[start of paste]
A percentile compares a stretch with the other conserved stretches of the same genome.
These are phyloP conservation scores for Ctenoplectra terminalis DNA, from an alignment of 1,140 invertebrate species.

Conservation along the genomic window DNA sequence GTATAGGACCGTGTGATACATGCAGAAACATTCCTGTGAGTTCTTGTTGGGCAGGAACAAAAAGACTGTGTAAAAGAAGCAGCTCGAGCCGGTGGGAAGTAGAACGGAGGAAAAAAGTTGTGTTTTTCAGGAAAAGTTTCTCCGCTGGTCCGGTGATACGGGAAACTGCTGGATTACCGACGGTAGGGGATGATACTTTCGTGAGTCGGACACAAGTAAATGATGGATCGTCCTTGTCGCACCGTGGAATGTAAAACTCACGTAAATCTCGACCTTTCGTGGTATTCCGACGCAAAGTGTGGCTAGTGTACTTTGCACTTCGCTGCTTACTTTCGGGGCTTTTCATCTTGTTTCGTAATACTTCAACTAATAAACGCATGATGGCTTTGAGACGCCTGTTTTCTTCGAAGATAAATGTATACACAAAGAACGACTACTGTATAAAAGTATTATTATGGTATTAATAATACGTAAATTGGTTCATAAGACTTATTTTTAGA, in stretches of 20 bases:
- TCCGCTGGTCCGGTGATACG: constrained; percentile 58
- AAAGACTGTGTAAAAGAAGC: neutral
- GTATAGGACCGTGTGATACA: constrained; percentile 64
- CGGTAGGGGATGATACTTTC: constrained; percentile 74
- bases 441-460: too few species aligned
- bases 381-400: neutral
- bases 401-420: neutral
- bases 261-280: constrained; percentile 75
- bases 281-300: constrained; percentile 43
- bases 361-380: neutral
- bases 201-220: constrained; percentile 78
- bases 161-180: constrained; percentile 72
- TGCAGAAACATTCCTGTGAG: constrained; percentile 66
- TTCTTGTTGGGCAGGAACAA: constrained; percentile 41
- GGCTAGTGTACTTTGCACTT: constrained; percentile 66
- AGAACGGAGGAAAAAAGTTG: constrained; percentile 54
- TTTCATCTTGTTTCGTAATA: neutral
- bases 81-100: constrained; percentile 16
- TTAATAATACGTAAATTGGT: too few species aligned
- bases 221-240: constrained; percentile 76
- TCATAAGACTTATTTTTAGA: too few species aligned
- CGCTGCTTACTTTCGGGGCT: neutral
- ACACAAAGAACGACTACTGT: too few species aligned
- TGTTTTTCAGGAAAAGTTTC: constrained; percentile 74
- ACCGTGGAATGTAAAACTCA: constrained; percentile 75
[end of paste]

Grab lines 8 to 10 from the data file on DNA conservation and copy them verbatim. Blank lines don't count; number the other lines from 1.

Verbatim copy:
- bases 441-460: too few species aligned
- bases 381-400: neutral
- bases 401-420: neutral